The S&P 500 futures contract surged to a six-week high on Thursday, after China confirmed that stalled trade talks would resume in October, and is now trading about 50 points under July's all-time high at 3,028. Nasdaq 100 futures and big tech moved in lockstep with surging blue chips, lifting the contract within 160 points of the all-time high near 8,000. The underperforming Russell 2000 futures turned higher as well but remain stuck below massive overhead supply.

We've been down this road before despite the burst of euphoria, with trade tensions now dragging into their 20th month. Wall Street analysts remain highly skeptical about the chances for an actual trade deal, calling into question this week's rally gains. In addition, prior rally impulses have failed to end an ongoing exodus out of U.S. equities by Main Street America and many institutions – so what's different this time?

As we discovered in the third quarters of 2018 and 2019, major benchmarks can easily trade at new highs for a few weeks or months but still not attract the committed buying interest needed to sustain those lofty levels. From a mechanical perspective, computer algorithms that control price have a lot to gain by lifting above old highs or dropping through old lows because they generate volume and volatility that translates into windfall profits.

This activity has also carved megaphones, also known as broadening formations, in which nominal new highs generate shallow rising trendlines while steep declines hit new lows. This pattern has a bearish reputation because it builds a large supply of shareholders who get whipsawed by reversals, eventually giving up and hitting the sidelines. It's especially dangerous at potential tops in equities and indices, raising an alarm bell that is intensified by the S&P 500's assault on 3,000.

The blue-chip index took 11 years to test and complete a breakout above 1,000 that reached 2,000 in the fourth quarter of 2014. This event generated an immediate loss of momentum and complex correction that lasted for two years. The current uptick reached 3,000 just two months ago, and if past is prologue, it is unlikely to clear resistance in the next one or two years. And just to be clear, we really don't know if the index will trade below 2,000 or even 1,000 again.

SPY Weekly Chart (2016 – 2019)

Chart showing the share price performance of the The SPDR S&P 500 ETF (SPY)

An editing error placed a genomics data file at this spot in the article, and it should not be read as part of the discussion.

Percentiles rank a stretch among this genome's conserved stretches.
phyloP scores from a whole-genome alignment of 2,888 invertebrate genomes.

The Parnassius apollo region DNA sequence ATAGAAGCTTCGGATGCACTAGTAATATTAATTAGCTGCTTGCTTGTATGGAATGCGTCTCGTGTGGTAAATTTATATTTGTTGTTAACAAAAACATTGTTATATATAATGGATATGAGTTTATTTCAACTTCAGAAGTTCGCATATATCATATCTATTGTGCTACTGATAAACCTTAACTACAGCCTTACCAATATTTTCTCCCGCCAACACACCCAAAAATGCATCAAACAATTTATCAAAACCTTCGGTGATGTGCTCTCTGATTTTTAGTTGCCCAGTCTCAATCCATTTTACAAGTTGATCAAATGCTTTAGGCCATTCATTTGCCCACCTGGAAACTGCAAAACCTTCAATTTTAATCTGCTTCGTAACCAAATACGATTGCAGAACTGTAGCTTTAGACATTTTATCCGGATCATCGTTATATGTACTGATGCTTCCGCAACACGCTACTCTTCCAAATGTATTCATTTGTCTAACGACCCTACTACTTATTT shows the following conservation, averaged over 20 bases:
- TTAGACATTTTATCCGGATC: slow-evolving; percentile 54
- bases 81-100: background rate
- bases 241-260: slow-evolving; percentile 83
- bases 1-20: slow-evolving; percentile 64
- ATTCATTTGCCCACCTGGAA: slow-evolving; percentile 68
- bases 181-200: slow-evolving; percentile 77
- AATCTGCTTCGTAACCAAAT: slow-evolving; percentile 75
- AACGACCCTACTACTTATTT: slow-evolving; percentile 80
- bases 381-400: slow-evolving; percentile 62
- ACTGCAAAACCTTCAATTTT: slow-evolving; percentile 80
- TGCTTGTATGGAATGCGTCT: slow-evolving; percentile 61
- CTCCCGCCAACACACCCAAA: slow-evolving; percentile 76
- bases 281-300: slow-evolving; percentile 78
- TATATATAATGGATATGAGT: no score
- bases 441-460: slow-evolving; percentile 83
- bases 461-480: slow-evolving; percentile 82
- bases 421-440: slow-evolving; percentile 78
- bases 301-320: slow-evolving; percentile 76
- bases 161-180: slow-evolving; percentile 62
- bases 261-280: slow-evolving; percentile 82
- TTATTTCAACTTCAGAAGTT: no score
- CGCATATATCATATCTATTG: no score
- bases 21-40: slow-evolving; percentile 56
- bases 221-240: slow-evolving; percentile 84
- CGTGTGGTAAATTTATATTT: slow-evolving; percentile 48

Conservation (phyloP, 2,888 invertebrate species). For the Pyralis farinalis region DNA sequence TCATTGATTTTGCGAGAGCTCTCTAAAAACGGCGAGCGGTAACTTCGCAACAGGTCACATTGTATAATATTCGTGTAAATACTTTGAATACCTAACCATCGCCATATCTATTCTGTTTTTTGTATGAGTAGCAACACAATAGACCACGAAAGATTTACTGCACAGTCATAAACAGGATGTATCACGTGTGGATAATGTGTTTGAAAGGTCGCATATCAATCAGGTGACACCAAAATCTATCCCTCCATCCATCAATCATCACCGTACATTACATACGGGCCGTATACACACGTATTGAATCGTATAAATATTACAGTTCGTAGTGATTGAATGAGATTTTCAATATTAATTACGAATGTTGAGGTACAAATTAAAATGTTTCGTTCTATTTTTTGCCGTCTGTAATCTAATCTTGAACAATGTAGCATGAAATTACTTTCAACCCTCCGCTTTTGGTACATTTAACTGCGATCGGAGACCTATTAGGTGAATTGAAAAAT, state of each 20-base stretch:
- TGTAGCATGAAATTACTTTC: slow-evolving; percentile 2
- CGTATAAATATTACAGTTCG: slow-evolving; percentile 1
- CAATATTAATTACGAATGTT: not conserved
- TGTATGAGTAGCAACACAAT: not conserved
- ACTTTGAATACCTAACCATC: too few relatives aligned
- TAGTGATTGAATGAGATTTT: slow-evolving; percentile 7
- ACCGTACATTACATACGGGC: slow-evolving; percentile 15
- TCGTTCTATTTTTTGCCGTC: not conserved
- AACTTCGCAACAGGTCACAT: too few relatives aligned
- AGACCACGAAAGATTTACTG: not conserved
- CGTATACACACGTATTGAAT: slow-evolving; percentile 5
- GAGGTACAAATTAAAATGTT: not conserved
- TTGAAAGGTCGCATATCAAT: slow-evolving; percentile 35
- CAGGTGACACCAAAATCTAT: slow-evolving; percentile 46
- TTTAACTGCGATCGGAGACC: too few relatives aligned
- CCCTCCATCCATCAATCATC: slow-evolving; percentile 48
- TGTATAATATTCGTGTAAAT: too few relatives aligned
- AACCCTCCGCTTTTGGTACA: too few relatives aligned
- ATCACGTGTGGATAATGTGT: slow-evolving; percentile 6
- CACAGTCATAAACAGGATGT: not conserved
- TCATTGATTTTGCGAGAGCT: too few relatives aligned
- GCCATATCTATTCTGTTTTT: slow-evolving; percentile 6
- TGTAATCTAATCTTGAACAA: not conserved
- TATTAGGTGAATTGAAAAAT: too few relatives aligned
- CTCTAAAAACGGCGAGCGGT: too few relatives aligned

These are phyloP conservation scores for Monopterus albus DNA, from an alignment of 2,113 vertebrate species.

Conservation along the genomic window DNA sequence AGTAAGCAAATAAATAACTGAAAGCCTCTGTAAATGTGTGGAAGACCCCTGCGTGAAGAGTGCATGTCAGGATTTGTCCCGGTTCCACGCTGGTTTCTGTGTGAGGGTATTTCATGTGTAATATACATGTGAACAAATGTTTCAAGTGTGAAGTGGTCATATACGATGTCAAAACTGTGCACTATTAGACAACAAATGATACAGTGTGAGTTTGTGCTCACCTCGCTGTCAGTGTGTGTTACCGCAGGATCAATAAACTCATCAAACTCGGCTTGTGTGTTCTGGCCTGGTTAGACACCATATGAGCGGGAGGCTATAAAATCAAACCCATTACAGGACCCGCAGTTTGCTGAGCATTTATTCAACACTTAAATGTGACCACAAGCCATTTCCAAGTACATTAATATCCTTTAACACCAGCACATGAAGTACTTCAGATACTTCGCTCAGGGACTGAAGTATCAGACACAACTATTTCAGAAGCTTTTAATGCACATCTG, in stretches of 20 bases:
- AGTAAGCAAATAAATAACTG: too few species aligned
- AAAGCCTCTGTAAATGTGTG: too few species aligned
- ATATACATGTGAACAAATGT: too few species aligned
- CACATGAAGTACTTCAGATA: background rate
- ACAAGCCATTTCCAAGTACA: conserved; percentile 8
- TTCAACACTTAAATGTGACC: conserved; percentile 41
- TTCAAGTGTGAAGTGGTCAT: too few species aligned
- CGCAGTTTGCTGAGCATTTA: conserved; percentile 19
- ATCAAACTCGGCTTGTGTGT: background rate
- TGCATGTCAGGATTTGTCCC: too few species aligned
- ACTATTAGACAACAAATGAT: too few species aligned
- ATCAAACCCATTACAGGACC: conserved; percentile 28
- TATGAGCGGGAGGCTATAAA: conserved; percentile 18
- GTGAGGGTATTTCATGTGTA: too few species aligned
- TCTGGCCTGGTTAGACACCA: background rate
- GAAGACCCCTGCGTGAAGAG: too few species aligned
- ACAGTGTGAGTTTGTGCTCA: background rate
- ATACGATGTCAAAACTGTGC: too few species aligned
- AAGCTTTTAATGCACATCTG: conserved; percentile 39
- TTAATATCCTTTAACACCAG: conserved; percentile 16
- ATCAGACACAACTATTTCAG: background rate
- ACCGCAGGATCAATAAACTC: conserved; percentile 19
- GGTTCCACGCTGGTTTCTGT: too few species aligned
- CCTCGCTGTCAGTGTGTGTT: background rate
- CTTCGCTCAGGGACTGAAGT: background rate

The SPDR S&P 500 ETF (SPY) surged off the deep 2016 low in an uptick that accelerated after the presidential election. It posted impressive gains into January 2018 and turned sharply lower after Presidential Trump turned his attention to Chinese trade policies. The fund mounted the high in August but attracted little buying interest, setting the stage for a fourth quarter failed breakout and deep dive to a 22-month low.

The same thing happened after the fund, index, and futures contract completed a cup and handle breakout above the August 2018 high in July 2019, with few committed buyers willing to open positions. August's failed breakout has done little technical damage so far, finding support at the 50-day exponential moving average (EMA). However, potential upside is now restricted to the upper megaphone line, which is crossing $305, or around 3,050 on the futures contract.

So the short answer is, yes, the S&P 500 and its derivatives can trade at new highs. However, that isn't meaningful because there's so little reward potential into major resistance. More importantly, the December low hasn't been tested, exposing the lower end of the megaphone now cutting through $220. Of course, the technical outlook would improve substantially with a high-volume breakout above the upper line, which is certainly possible if the superpowers end their bickering and cut a trade deal.

The Bottom Line

The S&P 500 is closing in on July's all-time high, but heavy resistance just above that level lowers the odds for a strong trend advance.

Disclosure: The author held no positions in the aforementioned securities or their derivatives at the time of publication.